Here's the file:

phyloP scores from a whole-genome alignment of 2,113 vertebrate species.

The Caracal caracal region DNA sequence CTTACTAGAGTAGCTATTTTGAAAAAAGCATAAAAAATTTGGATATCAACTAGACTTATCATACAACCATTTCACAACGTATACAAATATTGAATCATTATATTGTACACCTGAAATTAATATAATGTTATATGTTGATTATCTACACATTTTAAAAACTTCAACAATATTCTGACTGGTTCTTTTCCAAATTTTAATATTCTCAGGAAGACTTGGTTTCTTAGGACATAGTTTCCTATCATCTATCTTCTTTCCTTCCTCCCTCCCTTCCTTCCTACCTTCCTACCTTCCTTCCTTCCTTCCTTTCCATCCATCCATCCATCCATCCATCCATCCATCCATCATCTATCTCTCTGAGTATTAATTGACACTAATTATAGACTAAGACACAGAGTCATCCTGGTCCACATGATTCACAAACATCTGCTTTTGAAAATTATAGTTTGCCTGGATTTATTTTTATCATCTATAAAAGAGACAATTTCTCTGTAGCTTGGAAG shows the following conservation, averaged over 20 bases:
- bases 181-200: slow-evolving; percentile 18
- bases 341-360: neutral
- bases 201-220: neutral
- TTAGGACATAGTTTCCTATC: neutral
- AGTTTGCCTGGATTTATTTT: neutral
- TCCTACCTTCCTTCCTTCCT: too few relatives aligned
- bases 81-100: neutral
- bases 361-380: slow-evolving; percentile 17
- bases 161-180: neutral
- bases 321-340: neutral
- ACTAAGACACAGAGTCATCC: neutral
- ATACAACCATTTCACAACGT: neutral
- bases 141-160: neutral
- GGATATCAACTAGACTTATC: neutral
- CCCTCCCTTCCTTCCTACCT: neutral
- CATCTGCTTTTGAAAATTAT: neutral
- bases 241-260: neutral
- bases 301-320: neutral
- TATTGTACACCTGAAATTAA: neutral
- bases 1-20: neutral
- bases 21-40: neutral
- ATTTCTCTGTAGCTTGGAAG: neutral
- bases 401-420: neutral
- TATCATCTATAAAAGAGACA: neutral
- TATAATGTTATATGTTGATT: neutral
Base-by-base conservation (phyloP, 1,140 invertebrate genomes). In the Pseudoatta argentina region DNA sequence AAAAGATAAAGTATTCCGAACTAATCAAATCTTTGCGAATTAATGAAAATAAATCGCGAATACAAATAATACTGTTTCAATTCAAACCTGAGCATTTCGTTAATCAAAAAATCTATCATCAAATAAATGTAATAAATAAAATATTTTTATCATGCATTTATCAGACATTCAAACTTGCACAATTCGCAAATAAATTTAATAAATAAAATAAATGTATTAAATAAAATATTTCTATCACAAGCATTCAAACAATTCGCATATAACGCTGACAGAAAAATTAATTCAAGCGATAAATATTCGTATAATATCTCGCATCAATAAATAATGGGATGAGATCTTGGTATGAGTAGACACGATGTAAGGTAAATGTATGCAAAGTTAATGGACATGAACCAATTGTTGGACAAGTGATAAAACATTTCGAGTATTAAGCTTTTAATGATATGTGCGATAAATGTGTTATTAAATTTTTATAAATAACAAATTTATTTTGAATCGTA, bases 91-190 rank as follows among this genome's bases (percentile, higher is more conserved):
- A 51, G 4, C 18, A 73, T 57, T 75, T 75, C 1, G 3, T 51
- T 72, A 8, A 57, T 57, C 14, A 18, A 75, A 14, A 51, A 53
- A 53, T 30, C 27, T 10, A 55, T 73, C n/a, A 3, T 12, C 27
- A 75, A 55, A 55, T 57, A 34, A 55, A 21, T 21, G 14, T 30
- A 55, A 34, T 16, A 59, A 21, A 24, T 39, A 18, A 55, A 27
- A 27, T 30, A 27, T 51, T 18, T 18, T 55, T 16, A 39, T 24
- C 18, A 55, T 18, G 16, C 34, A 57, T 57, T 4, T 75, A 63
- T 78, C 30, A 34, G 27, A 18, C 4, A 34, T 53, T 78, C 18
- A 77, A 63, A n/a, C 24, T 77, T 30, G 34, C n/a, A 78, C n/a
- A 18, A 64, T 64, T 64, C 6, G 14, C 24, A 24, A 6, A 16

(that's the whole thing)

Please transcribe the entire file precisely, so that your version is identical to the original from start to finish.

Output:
phyloP scores from a whole-genome alignment of 2,113 vertebrate species.

The Caracal caracal region DNA sequence CTTACTAGAGTAGCTATTTTGAAAAAAGCATAAAAAATTTGGATATCAACTAGACTTATCATACAACCATTTCACAACGTATACAAATATTGAATCATTATATTGTACACCTGAAATTAATATAATGTTATATGTTGATTATCTACACATTTTAAAAACTTCAACAATATTCTGACTGGTTCTTTTCCAAATTTTAATATTCTCAGGAAGACTTGGTTTCTTAGGACATAGTTTCCTATCATCTATCTTCTTTCCTTCCTCCCTCCCTTCCTTCCTACCTTCCTACCTTCCTTCCTTCCTTCCTTTCCATCCATCCATCCATCCATCCATCCATCCATCCATCATCTATCTCTCTGAGTATTAATTGACACTAATTATAGACTAAGACACAGAGTCATCCTGGTCCACATGATTCACAAACATCTGCTTTTGAAAATTATAGTTTGCCTGGATTTATTTTTATCATCTATAAAAGAGACAATTTCTCTGTAGCTTGGAAG shows the following conservation, averaged over 20 bases:
- bases 181-200: slow-evolving; percentile 18
- bases 341-360: neutral
- bases 201-220: neutral
- TTAGGACATAGTTTCCTATC: neutral
- AGTTTGCCTGGATTTATTTT: neutral
- TCCTACCTTCCTTCCTTCCT: too few relatives aligned
- bases 81-100: neutral
- bases 361-380: slow-evolving; percentile 17
- bases 161-180: neutral
- bases 321-340: neutral
- ACTAAGACACAGAGTCATCC: neutral
- ATACAACCATTTCACAACGT: neutral
- bases 141-160: neutral
- GGATATCAACTAGACTTATC: neutral
- CCCTCCCTTCCTTCCTACCT: neutral
- CATCTGCTTTTGAAAATTAT: neutral
- bases 241-260: neutral
- bases 301-320: neutral
- TATTGTACACCTGAAATTAA: neutral
- bases 1-20: neutral
- bases 21-40: neutral
- ATTTCTCTGTAGCTTGGAAG: neutral
- bases 401-420: neutral
- TATCATCTATAAAAGAGACA: neutral
- TATAATGTTATATGTTGATT: neutral
Base-by-base conservation (phyloP, 1,140 invertebrate genomes). In the Pseudoatta argentina region DNA sequence AAAAGATAAAGTATTCCGAACTAATCAAATCTTTGCGAATTAATGAAAATAAATCGCGAATACAAATAATACTGTTTCAATTCAAACCTGAGCATTTCGTTAATCAAAAAATCTATCATCAAATAAATGTAATAAATAAAATATTTTTATCATGCATTTATCAGACATTCAAACTTGCACAATTCGCAAATAAATTTAATAAATAAAATAAATGTATTAAATAAAATATTTCTATCACAAGCATTCAAACAATTCGCATATAACGCTGACAGAAAAATTAATTCAAGCGATAAATATTCGTATAATATCTCGCATCAATAAATAATGGGATGAGATCTTGGTATGAGTAGACACGATGTAAGGTAAATGTATGCAAAGTTAATGGACATGAACCAATTGTTGGACAAGTGATAAAACATTTCGAGTATTAAGCTTTTAATGATATGTGCGATAAATGTGTTATTAAATTTTTATAAATAACAAATTTATTTTGAATCGTA, bases 91-190 rank as follows among this genome's bases (percentile, higher is more conserved):
- A 51, G 4, C 18, A 73, T 57, T 75, T 75, C 1, G 3, T 51
- T 72, A 8, A 57, T 57, C 14, A 18, A 75, A 14, A 51, A 53
- A 53, T 30, C 27, T 10, A 55, T 73, C n/a, A 3, T 12, C 27
- A 75, A 55, A 55, T 57, A 34, A 55, A 21, T 21, G 14, T 30
- A 55, A 34, T 16, A 59, A 21, A 24, T 39, A 18, A 55, A 27
- A 27, T 30, A 27, T 51, T 18, T 18, T 55, T 16, A 39, T 24
- C 18, A 55, T 18, G 16, C 34, A 57, T 57, T 4, T 75, A 63
- T 78, C 30, A 34, G 27, A 18, C 4, A 34, T 53, T 78, C 18
- A 77, A 63, A n/a, C 24, T 77, T 30, G 34, C n/a, A 78, C n/a
- A 18, A 64, T 64, T 64, C 6, G 14, C 24, A 24, A 6, A 16